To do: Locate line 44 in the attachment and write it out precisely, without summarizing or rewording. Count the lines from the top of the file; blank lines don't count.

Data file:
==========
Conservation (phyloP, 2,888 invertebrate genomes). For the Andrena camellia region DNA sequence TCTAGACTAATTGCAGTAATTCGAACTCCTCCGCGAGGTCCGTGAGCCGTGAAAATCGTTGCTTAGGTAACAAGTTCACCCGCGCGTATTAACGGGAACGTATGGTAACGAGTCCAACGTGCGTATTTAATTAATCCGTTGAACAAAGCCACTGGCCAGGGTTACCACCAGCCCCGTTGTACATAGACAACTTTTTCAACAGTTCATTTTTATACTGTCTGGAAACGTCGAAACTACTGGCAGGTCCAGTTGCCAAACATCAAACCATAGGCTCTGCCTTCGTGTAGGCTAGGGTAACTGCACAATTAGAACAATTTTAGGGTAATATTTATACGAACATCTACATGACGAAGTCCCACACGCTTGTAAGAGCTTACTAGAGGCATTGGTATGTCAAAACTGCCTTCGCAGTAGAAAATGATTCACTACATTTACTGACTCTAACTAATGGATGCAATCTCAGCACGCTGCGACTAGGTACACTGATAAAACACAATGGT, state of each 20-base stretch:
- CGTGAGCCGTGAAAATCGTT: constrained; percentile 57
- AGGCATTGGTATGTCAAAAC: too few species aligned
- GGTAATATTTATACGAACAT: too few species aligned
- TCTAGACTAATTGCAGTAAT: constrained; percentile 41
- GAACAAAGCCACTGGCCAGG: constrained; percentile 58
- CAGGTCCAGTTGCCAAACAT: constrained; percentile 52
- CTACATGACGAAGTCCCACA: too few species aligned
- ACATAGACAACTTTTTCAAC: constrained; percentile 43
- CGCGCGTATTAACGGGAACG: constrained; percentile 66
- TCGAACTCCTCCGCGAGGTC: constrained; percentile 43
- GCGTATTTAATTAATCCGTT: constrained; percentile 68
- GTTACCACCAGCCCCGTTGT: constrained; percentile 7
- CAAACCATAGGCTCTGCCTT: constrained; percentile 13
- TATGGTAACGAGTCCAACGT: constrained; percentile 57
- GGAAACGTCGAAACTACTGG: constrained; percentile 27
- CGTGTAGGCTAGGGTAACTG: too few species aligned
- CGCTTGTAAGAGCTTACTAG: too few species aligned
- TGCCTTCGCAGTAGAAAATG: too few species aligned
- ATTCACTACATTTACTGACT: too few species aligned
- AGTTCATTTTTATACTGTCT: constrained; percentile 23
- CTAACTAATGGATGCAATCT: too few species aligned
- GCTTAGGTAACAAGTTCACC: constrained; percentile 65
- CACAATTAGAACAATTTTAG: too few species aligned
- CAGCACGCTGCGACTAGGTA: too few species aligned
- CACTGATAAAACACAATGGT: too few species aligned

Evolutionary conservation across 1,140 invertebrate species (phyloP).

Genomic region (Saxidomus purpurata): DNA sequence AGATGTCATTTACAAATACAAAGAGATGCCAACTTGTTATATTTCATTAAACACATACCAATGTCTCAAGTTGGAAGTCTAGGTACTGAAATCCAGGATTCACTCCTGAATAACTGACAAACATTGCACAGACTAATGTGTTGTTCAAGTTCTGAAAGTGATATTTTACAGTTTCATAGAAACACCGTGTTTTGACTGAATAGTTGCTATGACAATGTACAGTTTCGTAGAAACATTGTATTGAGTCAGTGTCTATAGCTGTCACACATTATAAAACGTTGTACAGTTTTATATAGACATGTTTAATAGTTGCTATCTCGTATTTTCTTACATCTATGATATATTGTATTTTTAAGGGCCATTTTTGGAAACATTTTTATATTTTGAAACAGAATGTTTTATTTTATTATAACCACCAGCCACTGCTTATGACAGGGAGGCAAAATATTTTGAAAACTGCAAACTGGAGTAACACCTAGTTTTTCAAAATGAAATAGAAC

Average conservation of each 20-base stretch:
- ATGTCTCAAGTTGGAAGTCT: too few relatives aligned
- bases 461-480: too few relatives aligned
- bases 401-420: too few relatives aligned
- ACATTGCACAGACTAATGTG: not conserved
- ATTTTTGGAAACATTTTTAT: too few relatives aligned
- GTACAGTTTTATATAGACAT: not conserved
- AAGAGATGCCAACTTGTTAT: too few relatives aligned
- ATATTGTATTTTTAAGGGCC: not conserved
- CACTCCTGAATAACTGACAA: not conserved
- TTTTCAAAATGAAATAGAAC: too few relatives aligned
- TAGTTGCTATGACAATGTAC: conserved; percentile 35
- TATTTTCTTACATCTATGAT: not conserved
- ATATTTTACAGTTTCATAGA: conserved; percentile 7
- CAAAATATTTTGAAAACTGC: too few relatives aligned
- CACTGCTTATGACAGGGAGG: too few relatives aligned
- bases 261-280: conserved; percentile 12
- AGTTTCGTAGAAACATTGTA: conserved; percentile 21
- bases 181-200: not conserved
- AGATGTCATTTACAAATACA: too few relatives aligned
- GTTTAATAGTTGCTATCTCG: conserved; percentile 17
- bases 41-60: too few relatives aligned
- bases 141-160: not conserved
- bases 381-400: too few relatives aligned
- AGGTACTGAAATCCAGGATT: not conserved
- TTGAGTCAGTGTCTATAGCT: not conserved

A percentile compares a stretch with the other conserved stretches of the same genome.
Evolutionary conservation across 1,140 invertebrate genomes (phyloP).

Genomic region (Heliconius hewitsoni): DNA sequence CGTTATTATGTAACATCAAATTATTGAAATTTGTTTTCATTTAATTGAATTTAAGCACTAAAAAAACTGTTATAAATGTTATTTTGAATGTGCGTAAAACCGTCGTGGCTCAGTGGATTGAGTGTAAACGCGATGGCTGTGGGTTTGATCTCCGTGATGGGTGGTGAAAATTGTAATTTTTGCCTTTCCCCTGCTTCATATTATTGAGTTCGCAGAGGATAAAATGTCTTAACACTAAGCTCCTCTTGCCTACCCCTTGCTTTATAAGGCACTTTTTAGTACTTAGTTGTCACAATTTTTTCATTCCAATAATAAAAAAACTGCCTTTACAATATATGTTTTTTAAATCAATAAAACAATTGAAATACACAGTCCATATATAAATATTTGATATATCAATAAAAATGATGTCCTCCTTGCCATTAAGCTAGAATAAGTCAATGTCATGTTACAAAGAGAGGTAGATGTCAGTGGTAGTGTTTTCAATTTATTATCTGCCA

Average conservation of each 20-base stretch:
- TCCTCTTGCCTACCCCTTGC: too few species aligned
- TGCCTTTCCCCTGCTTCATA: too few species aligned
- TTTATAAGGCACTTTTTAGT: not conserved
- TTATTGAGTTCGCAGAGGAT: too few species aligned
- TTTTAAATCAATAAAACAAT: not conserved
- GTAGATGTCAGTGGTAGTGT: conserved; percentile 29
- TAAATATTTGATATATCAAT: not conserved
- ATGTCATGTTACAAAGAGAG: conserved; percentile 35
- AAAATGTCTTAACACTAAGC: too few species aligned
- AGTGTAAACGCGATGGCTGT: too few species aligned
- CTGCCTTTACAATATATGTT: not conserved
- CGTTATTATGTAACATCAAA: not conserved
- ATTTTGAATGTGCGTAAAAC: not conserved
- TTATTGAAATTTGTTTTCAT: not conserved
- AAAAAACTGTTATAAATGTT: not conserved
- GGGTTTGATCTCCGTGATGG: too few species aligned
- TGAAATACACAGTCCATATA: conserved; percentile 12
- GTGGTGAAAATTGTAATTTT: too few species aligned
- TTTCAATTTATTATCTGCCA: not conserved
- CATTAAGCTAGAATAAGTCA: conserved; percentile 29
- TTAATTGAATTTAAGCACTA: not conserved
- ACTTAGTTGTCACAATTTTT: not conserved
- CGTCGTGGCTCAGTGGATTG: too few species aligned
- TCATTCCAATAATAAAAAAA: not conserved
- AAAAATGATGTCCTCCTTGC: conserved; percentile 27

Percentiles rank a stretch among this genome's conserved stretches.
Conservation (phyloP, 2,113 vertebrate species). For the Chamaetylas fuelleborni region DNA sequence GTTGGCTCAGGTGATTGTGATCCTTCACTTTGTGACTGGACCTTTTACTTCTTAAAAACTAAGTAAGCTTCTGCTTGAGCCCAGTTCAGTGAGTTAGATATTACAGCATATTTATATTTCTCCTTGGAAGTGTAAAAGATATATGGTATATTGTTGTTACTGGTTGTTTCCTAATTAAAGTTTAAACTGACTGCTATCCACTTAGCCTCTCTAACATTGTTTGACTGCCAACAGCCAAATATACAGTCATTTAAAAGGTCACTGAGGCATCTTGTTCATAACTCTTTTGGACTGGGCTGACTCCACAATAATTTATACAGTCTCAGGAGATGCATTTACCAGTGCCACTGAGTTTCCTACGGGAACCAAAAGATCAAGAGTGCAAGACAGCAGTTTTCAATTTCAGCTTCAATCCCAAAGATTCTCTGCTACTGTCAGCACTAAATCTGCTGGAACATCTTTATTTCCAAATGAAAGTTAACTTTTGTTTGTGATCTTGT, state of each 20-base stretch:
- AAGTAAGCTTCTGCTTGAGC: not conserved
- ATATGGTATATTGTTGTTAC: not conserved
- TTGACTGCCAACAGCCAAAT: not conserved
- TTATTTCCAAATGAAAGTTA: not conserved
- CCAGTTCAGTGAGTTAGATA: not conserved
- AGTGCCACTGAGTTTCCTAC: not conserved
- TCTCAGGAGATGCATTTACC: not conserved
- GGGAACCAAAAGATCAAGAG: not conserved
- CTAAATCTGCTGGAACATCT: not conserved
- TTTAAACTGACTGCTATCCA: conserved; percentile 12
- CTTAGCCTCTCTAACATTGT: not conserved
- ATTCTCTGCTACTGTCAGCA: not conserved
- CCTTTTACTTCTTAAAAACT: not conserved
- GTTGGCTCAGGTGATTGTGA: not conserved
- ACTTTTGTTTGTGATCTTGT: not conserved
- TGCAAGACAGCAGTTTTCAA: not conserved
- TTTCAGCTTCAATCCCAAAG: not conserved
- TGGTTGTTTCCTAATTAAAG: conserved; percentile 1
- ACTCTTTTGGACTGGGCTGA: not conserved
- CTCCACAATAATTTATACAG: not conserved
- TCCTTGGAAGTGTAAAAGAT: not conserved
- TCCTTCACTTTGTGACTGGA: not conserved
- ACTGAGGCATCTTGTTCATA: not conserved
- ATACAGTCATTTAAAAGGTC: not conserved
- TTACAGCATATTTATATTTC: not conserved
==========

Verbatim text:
- CACTGCTTATGACAGGGAGG: too few relatives aligned